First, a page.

February: American Heart Month

February is American Heart Month, so we'd like to highlight some of the benefits yoga offers in regards to heart health.

Yoga is more than a workout, it is a lifestyle. It's embracing an attitude of letting go. It's taking control of the breath and slowing the respiratory rate. It's adopting a new viewpoint regarding diet. And, yes, it's strengthening, toning, and stretching the body. Yoga is about uniting the mind, body, and spirit, and when we do those that, our stress levels lower and we begin to retrain our body's response system. We learn, through practicing with the breath during yoga, to respond calmly to circumstances rather than giving in to the stress reaction. Lower stress means lower blood pressure!

The most common things you will hear in yoga class is "Breathe!" 

The breath is the be-all, end-all of the practice. First comes awareness, then a slowing and deepening, followed by an evening of the inhale and exhale, until finally we unite the breath with asanas - or poses. Whether you're sitting calmly in easy pose or handstand, the aim is for the breath to never waiver. By practicing with a deep slow breath, the parasympathetic nervous system is engaged, and the body is told to relax. So by placing the body in a difficult pose, like chaturanga or dhanurasana, and activating the relaxation response, we are training the body to react differently to traditionally stressful stimuli.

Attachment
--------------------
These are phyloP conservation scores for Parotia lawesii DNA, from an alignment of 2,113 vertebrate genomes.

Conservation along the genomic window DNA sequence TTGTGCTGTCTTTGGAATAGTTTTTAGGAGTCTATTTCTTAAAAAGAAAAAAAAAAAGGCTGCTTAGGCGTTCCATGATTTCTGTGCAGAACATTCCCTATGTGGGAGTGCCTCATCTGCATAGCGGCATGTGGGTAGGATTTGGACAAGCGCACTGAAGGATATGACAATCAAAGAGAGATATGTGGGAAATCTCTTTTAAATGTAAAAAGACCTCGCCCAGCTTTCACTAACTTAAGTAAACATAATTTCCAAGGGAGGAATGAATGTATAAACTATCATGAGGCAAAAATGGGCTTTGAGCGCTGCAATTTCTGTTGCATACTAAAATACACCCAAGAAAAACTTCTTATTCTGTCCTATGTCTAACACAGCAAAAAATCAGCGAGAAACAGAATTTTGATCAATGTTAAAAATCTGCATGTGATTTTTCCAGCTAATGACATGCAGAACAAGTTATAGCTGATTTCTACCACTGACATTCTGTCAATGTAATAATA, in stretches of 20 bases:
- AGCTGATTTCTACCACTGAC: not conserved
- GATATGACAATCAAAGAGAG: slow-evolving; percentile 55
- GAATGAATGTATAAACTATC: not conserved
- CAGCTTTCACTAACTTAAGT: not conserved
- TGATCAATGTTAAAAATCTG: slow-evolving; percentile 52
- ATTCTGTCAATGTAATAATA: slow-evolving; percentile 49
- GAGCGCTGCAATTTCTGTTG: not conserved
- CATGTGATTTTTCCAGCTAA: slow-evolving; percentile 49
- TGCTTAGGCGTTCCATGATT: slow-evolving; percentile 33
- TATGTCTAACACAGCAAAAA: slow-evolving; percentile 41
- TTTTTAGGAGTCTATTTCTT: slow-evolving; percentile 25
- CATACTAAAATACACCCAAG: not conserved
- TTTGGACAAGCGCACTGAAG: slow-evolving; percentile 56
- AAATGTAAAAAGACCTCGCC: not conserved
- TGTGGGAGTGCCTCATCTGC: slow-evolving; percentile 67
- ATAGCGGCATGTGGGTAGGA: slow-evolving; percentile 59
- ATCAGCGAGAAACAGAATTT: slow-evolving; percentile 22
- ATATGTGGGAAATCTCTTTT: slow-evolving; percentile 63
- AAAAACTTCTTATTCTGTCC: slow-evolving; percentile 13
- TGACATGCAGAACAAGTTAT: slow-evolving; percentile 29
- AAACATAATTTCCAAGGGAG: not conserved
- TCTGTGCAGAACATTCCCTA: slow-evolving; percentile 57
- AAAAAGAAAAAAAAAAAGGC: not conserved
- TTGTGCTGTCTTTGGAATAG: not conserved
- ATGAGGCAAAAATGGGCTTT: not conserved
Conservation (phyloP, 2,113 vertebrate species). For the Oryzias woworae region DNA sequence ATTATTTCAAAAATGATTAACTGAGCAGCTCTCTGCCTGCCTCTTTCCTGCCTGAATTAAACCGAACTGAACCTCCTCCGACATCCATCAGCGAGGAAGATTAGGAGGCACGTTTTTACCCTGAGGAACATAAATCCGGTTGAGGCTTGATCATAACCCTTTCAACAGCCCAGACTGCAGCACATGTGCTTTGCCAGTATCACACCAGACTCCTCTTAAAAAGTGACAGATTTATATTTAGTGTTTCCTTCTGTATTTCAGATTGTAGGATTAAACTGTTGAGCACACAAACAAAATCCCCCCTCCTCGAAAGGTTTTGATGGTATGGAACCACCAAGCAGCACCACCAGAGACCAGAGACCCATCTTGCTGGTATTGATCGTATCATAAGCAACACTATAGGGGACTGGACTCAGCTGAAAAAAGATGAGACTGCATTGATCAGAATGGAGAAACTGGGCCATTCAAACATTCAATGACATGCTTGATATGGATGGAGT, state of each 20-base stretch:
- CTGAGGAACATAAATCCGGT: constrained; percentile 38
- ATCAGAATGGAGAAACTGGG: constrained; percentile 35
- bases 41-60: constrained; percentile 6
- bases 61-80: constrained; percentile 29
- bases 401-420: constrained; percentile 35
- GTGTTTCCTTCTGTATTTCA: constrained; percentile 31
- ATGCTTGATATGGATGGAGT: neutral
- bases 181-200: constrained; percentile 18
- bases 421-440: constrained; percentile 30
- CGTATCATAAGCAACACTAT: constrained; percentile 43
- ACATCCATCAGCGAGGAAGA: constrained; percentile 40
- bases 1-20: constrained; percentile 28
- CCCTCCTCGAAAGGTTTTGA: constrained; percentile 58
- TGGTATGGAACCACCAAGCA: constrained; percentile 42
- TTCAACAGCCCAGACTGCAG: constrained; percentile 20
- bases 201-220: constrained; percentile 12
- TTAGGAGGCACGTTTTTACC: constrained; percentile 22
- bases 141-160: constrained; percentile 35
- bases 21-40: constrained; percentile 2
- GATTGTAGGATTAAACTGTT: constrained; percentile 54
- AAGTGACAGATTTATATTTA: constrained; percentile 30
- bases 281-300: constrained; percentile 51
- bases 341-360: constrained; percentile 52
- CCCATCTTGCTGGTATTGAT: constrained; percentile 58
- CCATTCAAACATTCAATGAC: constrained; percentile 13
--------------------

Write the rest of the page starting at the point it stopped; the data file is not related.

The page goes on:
If you're looking to really make a dent in your stress levels, meditation may be the answer. Stress is intrinsically linked to our health, and keeping it in check is important to our heart, brain, gut, and adrenals. Meditation is the most effective way to lower stress. Check this out from a Harvard Health Letter:

How does meditation affect you physiologically? "It appears to produce changes in brain activity. It also can lower your heart rate, blood pressure, breathing rate, oxygen consumption, adrenaline levels, and levels of cortisol, a hormone released in response to stress..."

Not sure how to get started with a meditation practice? Ask your instructor after class, or schedule a private session. But all you really need is a quiet place and just 2 minutes of conscious breathing and you are well on your way!

Another factor aiding heart health is the recommended diet for yogis - an Ayurvedic diet. There is a lot of contradictory evidence regarding diet and heart health out there today. Whatever your stance on diet, you could likely find a "study" that backs up your views.

The Ayurvedic diet, however, has been practiced for thousands of years and with great results.

It is plant-based and consists of minimal animal products and, ideally, no meat. This is for health as well as energetic reasons. If you would like to learn more about this diet, check out our upcoming event, Food as Medicine: Introduction to an Ayurvedic Diet.

Still not convinced? Check out this article by the American Heart Association, or this one from Harvard Medical School. See you on the mat!